tastyworks is overseen by top-tier US regulators, which ensures strong investor protection, but the broker doesn't have a banking background.
Whether a financial provider like tastyworks is safe and legit is a common, important and very legitimate question. After all, you trust tastyworks with your money and savings.
One thing worth bearing in mind: all brokers that you find on BrokerChooser are regulated by at least one top-tier authority. So in this basic sense, tastyworks is of course legit.
Additionally, there are other factors you can take into account when you check the safety of tastyworks, including whether tastyworks is listed on any exchange, provides a two-step login, discloses its financial results transparently, etc.
We collected and summarized the most common questions related to broker safety, allowing you to decide for yourself whether you consider tastyworks safe in your individual circumstances. We also compared tastyworks with two similar brokers.
|Broker listed on stock exchange||No||No||No|
|Annual financial statements on website||Yes||Yes||Yes|
|Mobile two-step authentication||Yes||No||Yes|
|Broker ownership transparency||Yes||Yes||Yes|
|Broker management transparency||Yes||Yes||Yes|
|Broker is audited by the Big Four||No||No||Yes|
Is tastyworks regulated?
Yes, it's regulated by the Securities and Exchange Commission (SEC), the Financial Industry Regulatory Authority (FINRA), and the National Futures Association.
Is tastyworks safe?
To be certain, we highly advise that you check two facts:
how you are protected if something goes wrong
what the background of the broker is
How you are protected
|Country of clients||Protection amount||Regulator||Legal entity|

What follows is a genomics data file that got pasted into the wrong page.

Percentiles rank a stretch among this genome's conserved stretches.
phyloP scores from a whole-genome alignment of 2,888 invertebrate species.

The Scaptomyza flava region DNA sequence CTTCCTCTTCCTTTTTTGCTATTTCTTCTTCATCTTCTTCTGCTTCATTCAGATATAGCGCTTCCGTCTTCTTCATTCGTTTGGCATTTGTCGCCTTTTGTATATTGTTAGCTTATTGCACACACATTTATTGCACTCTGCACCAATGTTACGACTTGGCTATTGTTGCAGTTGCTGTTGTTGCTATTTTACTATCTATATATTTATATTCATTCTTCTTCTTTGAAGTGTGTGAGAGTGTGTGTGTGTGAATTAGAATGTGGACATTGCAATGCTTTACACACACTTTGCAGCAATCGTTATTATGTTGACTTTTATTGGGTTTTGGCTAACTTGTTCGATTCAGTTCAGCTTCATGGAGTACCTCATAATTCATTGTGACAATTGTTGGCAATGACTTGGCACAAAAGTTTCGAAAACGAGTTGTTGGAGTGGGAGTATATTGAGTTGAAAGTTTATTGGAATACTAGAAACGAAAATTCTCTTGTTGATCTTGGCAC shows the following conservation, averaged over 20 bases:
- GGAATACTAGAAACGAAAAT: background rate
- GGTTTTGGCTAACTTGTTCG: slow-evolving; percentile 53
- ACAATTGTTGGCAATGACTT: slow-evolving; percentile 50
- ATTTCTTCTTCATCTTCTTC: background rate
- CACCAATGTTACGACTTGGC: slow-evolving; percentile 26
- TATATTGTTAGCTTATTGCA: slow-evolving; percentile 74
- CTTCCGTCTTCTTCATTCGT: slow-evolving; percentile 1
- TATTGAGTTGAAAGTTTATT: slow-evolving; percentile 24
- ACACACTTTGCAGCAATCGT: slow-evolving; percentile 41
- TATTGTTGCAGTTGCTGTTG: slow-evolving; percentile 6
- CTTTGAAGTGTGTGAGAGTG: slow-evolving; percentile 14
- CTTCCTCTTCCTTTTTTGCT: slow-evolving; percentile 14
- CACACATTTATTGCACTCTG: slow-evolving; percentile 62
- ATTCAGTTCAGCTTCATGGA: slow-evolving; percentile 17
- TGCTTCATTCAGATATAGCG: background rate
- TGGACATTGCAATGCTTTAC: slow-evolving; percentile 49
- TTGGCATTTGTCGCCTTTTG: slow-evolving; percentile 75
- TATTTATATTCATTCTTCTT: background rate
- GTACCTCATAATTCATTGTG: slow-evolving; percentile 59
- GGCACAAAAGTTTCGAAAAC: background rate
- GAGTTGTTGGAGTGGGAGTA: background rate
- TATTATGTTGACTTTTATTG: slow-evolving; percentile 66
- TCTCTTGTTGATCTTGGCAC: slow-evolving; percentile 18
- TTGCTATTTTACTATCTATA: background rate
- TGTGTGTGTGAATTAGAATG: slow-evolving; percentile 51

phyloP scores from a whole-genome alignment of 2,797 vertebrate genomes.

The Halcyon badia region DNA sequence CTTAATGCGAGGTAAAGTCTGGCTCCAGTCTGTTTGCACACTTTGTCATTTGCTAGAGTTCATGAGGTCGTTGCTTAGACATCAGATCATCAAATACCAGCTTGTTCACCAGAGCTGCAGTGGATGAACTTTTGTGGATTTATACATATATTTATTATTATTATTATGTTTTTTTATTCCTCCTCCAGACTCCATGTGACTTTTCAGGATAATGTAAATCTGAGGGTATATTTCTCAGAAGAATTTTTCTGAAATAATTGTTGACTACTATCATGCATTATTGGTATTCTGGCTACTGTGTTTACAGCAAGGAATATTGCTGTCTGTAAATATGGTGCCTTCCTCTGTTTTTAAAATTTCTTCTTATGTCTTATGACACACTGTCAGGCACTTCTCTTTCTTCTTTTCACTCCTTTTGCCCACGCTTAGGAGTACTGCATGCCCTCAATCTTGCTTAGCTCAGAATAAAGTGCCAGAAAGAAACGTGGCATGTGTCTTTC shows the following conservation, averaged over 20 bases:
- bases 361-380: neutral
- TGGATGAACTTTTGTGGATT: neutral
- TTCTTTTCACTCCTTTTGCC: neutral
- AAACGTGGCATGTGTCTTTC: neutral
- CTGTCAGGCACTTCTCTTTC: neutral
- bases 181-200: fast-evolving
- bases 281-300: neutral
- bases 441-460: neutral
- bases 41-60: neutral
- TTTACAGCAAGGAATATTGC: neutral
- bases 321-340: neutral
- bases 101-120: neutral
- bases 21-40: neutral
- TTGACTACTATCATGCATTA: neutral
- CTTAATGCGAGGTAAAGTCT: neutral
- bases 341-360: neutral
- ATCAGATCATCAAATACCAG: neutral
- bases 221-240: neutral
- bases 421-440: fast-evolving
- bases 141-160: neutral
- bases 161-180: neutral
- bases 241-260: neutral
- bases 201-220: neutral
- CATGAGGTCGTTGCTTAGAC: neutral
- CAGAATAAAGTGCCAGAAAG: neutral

|Australian clients||No protection||ASIC||tastyworks Australia Pty Ltd|
|Global clients||$500,000 ($250,000 cash limit)||FINRA, SEC||tastyworks, Inc.|
Accounts by Australian residents are regulated by the Australian Securities and Investments Commission (ASIC), while all other accounts belong to tasty's US entity and thus fall under the regulation of the SEC and FINRA.
Global clients are entitled to investor protection under the US Securities Investor Protection Corporation (SIPC) the protection scheme. The SIPC protects you from the loss of cash or securities in case the broker goes bust. The limit of SIPC protection is $500,000, which includes a $250,000 limit for cash.
A non-US citizen who signed up with tastyworks is treated the same way as a US resident if something goes wrong. The $500,000/$250,000 amount is substantially higher than what is offered by most European investor protection schemes.
Not all investments are protected by SIPC. In general, SIPC covers notes, stocks, bonds, mutual funds, and other investment company shares, and other registered securities. It does not cover instruments such as unregistered investment contracts, unregistered limited partnerships, fixed annuity contracts, currency, and interests in gold, silver, or other commodity futures contracts or commodity options.
Australian clients are not protected by any investor scheme.
tastyworks was established in 2017. The longer the track record a broker has, the more proof we have that it has successfully weathered previous financial crises. By this standard, tastyworks is quite young.
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